[fr]Mes travaux de recherche visent clairement a mieux repondre aux enjeux majeurs de gestion rationnelle et de maitrise de l'energie (transport et stockage de l'energie thermique) et a developper des outils d'analyse et des solutions pertinentes pour la minimisation des impacts environnementaux induits par la transformation ou la conversion de l'energie thermique. Ce memoire fait le point sur les differentes thematiques que j'ai developpees, et s'articule selon trois axes de recherche. Le premier volet concerne le developpement d'outils d'analyse thermodynamique pour la conception, l'optimisation et l'evaluation plus realiste de la qualite thermodynamique des procedes de transformation/conversion de l'energie thermique. Le second volet est lie aux problematiques specifiques des transformateurs thermochimiques en tenant compte des interactions existantes aux diverses echelles du procede en fonction d'objectifs applicatifs fixes: choix et mise en oeuvre du solide reactif, configuration optimale du reacteur et sa gestion dynamique au cours du cycle. Cette approche est illustree a travers diverses applications de finalites energetiques differentes: la production de chaleur et de froid par cycles a cascade, la production de chaleur ou de froid de forte puissance instantanee, le rafraichissement solaire pour l'habitat, la congelation solaire, le stockage de chaleur solaire de forte densite energetique et de longue duree, le transport de chaleur ou de froid a longue distance. Le dernier volet de ces travaux concerne le developpement de nouveaux procedes thermo- hydrauliques plus specifiquement adaptes a la conversion energie thermique/travail et dont le potentiel semble prometteur pour des applications de production d'electricite, a partir de l'energie solaire ou l'energie thermique des mers, ou la production performante de froid/chaleur dans les vehicules automobiles. (auteur)
[en] In France, energy consumption for heating accounts for nearly half of final energy consumption. Energy for heating still largely comes from fossil fuel sources (with more than 60% of energy for heating coming from natural gas, fuel oil and coal), making this sector a crucial battleground for de-carbonising the economy. Fuelwood, mainly used to produce heat, is currently the leading renewable energy source in France, ahead of hydropower. However, France is lagging behind on its renewable heat targets: in 2016, 20.7% of heat was produced using renewable energy sources, compared to a target of 25.5%. Renewable heat technologies are generally cost competitive with fossil fuel sources (i.e. gas and oil). Therefore, they offer a relatively low cost per ton of CO2 avoided, below that of renewable electricity sources such as wind and solar power (see the chart below). The main driver for renewable heat is the implementation of a high carbon price. The 2018 Budget Act adjusted the trajectory for the carbon component of energy taxes upwards. This component will rise to Euros 86.20 per ton of carbon in 2022, making renewable heat technologies much more competitive. Nevertheless, investment barriers persist (including a lack of information and difficulties obtaining funding). This situation warrants energy performance standards for buildings, as well as continued government incentives, notably through the Heat Fund (Fonds Chaleur) and the Energy Transition Tax Credit (Credit d'impot pour la transition ecologique, CITE), provided such incentives are targeted to the most efficient technologies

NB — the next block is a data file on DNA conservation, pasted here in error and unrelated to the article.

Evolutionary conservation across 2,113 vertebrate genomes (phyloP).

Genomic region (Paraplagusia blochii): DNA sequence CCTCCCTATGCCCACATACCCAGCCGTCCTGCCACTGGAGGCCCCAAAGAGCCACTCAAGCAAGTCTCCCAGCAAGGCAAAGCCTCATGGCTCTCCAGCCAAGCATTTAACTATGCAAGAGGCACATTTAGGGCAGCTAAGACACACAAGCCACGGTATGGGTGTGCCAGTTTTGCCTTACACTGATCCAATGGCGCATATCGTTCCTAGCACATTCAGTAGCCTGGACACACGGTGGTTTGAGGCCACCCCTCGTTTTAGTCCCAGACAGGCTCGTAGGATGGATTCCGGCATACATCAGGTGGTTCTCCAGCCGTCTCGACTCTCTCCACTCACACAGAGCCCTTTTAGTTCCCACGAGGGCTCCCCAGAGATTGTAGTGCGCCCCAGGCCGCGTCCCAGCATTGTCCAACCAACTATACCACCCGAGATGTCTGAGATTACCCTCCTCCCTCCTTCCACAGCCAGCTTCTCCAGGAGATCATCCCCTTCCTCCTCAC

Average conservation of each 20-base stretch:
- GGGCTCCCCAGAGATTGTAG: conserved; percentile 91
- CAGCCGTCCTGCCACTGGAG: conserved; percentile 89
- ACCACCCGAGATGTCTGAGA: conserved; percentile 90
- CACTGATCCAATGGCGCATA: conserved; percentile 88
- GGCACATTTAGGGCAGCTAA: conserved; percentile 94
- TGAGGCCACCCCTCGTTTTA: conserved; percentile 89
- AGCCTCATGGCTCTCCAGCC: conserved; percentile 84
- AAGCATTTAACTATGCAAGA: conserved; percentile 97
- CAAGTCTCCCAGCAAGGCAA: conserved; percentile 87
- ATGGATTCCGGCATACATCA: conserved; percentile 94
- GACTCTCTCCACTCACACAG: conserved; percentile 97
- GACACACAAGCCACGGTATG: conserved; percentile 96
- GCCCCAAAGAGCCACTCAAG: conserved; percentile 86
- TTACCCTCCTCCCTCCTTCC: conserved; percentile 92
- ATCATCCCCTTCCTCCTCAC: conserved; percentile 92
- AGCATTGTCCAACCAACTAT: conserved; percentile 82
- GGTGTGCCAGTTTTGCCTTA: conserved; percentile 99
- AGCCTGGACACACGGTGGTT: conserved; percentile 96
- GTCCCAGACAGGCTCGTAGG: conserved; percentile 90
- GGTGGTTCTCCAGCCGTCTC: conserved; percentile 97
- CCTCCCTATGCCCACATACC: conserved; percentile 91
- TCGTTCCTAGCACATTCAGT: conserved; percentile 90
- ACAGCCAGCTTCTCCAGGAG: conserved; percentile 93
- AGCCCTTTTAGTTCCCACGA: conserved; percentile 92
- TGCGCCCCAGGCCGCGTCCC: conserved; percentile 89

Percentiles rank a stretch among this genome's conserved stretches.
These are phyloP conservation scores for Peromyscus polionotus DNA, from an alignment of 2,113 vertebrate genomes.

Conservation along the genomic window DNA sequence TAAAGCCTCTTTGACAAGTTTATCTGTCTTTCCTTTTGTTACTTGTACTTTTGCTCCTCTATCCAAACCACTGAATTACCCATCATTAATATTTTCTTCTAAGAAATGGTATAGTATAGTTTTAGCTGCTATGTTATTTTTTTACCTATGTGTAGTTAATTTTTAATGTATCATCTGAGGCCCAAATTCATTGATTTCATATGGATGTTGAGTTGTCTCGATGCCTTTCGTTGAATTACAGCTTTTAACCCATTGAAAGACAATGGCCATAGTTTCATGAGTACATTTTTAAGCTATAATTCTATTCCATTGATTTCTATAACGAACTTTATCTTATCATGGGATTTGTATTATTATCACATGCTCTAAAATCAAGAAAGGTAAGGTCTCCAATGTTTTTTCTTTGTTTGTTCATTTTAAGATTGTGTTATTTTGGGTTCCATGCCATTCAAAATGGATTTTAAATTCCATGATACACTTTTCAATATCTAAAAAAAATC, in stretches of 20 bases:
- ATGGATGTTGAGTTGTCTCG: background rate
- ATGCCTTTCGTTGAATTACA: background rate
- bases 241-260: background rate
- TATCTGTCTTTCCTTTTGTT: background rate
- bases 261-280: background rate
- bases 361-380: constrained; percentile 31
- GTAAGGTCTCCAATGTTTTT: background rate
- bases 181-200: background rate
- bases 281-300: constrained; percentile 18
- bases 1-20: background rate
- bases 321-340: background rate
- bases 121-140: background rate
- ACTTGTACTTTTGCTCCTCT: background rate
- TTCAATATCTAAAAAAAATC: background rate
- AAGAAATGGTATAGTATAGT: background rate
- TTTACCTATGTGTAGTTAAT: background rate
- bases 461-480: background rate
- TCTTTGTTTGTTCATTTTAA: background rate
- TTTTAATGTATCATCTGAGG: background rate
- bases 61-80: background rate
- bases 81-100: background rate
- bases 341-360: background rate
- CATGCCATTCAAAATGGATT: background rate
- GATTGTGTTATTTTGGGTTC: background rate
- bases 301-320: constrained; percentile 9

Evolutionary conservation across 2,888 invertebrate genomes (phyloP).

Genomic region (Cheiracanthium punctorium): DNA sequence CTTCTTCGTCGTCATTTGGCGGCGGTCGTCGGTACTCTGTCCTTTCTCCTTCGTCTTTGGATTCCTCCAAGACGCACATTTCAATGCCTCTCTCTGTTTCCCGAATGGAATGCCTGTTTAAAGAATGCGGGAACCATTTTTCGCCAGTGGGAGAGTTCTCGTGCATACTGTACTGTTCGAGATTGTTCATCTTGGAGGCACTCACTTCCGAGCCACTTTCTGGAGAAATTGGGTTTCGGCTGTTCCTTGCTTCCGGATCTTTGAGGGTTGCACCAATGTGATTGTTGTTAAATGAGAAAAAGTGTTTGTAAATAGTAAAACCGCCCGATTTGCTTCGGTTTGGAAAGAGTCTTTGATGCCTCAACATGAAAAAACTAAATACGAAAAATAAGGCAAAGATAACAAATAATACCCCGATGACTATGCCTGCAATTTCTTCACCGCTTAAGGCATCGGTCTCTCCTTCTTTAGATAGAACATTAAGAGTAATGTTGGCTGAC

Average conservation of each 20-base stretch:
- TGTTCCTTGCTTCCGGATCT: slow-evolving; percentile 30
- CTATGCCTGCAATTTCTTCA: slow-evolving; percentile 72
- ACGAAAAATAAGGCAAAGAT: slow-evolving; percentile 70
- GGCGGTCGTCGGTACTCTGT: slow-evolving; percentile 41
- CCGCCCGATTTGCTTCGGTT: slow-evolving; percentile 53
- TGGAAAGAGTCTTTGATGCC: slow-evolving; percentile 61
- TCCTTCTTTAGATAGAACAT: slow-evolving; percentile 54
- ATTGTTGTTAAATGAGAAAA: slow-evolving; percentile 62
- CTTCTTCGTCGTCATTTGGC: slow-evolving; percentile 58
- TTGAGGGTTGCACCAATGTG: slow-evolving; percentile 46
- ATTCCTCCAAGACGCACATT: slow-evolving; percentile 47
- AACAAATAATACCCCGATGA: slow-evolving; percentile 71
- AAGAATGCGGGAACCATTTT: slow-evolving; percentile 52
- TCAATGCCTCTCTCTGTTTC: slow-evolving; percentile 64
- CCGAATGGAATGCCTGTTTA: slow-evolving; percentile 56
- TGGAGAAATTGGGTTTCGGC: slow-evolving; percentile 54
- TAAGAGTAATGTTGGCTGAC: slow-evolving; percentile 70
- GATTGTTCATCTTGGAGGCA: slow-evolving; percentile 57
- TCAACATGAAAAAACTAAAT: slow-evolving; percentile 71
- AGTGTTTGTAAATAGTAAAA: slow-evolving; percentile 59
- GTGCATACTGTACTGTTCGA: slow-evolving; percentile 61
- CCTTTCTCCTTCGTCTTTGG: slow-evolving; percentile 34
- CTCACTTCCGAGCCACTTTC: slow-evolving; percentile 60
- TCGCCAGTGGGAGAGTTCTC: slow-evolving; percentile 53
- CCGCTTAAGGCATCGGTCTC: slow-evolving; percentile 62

[fr]En France, la consommation de chaleur represente pres de la moitie de la consommation finale d'energie. Ce secteur est aujourd'hui encore largement carbone (le gaz, le fioul et le charbon representent plus de 60 % de la production de chaleur) et constitue donc un enjeu majeur pour la decarbonation de l'economie. Le bois energie, utilise essentiellement pour la production de chaleur, est aujourd'hui la premiere source d'energies renouvelables consommee en France, devant l'hydraulique. La France est neanmoins en retard sur ses objectifs de chaleur renouvelable: 20,7 % de la production de chaleur etait d'origine renouvelable en 2016, alors que l'objectif fixe etait de 25,5 %. Les energies renouvelables (EnR) thermiques sont en general quasiment aussi competitives que les moyens carbones de production de chaleur (gaz, petrole). Elles presentent donc un cout de la tonne de carbone evitee relativement faible et inferieur a celui des EnR electriques comme l'eolien ou le solaire (cf. graphique). La mise en place d'un prix du carbone eleve est le principal outil de soutien a la chaleur renouvelable. La hausse votee en loi de finances pour 2018 de la trajectoire de la composante carbone, qui atteindra 86,2 Euros par tonne de carbone en 2022, va ainsi nettement augmenter la competitivite des EnR thermiques. Neanmoins, la presence de barrieres a l'investissement (comme le manque d'information ou les difficultes d'acces au credit), justifie le maintien d'un soutien public notamment via le fonds chaleur et le credit d'impot transition energetique, pourvu qu'ils soient cibles sur les technologies les plus efficaces, et de normes thermiques pour les constructions